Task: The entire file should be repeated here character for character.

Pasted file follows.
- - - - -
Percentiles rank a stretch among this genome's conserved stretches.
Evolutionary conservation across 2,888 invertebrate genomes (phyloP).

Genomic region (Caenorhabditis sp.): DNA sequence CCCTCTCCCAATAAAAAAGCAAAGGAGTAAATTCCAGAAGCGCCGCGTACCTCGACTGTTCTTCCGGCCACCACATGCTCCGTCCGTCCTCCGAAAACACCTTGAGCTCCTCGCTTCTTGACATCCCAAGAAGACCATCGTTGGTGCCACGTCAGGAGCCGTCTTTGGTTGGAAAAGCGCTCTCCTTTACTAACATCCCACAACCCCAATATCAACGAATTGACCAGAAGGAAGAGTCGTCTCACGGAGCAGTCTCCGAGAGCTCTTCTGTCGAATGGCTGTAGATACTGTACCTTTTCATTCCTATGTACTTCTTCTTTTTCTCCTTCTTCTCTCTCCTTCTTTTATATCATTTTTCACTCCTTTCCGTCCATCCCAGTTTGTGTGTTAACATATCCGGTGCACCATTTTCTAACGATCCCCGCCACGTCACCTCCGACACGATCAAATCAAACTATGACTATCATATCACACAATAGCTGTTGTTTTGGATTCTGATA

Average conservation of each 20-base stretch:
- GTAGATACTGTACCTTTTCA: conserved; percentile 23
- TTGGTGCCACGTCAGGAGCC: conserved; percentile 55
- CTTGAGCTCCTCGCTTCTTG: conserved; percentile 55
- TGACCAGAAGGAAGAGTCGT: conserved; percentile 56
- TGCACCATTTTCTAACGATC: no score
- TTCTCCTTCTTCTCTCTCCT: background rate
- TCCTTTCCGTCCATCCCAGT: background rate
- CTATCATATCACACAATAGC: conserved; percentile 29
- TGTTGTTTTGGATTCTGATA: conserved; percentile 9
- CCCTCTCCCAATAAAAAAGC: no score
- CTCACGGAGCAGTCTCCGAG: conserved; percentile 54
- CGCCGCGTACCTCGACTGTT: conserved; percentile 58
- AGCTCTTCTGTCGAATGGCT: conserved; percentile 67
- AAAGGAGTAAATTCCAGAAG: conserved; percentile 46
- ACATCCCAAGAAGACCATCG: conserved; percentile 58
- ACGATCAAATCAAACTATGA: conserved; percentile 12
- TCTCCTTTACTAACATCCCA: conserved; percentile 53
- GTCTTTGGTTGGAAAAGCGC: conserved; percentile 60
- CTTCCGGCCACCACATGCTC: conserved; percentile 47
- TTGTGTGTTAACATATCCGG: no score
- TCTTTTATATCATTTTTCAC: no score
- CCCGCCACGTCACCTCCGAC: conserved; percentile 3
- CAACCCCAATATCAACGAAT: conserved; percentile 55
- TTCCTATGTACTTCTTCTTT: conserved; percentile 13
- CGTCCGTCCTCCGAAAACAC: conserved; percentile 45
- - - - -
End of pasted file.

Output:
Percentiles rank a stretch among this genome's conserved stretches.
Evolutionary conservation across 2,888 invertebrate genomes (phyloP).

Genomic region (Caenorhabditis sp.): DNA sequence CCCTCTCCCAATAAAAAAGCAAAGGAGTAAATTCCAGAAGCGCCGCGTACCTCGACTGTTCTTCCGGCCACCACATGCTCCGTCCGTCCTCCGAAAACACCTTGAGCTCCTCGCTTCTTGACATCCCAAGAAGACCATCGTTGGTGCCACGTCAGGAGCCGTCTTTGGTTGGAAAAGCGCTCTCCTTTACTAACATCCCACAACCCCAATATCAACGAATTGACCAGAAGGAAGAGTCGTCTCACGGAGCAGTCTCCGAGAGCTCTTCTGTCGAATGGCTGTAGATACTGTACCTTTTCATTCCTATGTACTTCTTCTTTTTCTCCTTCTTCTCTCTCCTTCTTTTATATCATTTTTCACTCCTTTCCGTCCATCCCAGTTTGTGTGTTAACATATCCGGTGCACCATTTTCTAACGATCCCCGCCACGTCACCTCCGACACGATCAAATCAAACTATGACTATCATATCACACAATAGCTGTTGTTTTGGATTCTGATA

Average conservation of each 20-base stretch:
- GTAGATACTGTACCTTTTCA: conserved; percentile 23
- TTGGTGCCACGTCAGGAGCC: conserved; percentile 55
- CTTGAGCTCCTCGCTTCTTG: conserved; percentile 55
- TGACCAGAAGGAAGAGTCGT: conserved; percentile 56
- TGCACCATTTTCTAACGATC: no score
- TTCTCCTTCTTCTCTCTCCT: background rate
- TCCTTTCCGTCCATCCCAGT: background rate
- CTATCATATCACACAATAGC: conserved; percentile 29
- TGTTGTTTTGGATTCTGATA: conserved; percentile 9
- CCCTCTCCCAATAAAAAAGC: no score
- CTCACGGAGCAGTCTCCGAG: conserved; percentile 54
- CGCCGCGTACCTCGACTGTT: conserved; percentile 58
- AGCTCTTCTGTCGAATGGCT: conserved; percentile 67
- AAAGGAGTAAATTCCAGAAG: conserved; percentile 46
- ACATCCCAAGAAGACCATCG: conserved; percentile 58
- ACGATCAAATCAAACTATGA: conserved; percentile 12
- TCTCCTTTACTAACATCCCA: conserved; percentile 53
- GTCTTTGGTTGGAAAAGCGC: conserved; percentile 60
- CTTCCGGCCACCACATGCTC: conserved; percentile 47
- TTGTGTGTTAACATATCCGG: no score
- TCTTTTATATCATTTTTCAC: no score
- CCCGCCACGTCACCTCCGAC: conserved; percentile 3
- CAACCCCAATATCAACGAAT: conserved; percentile 55
- TTCCTATGTACTTCTTCTTT: conserved; percentile 13
- CGTCCGTCCTCCGAAAACAC: conserved; percentile 45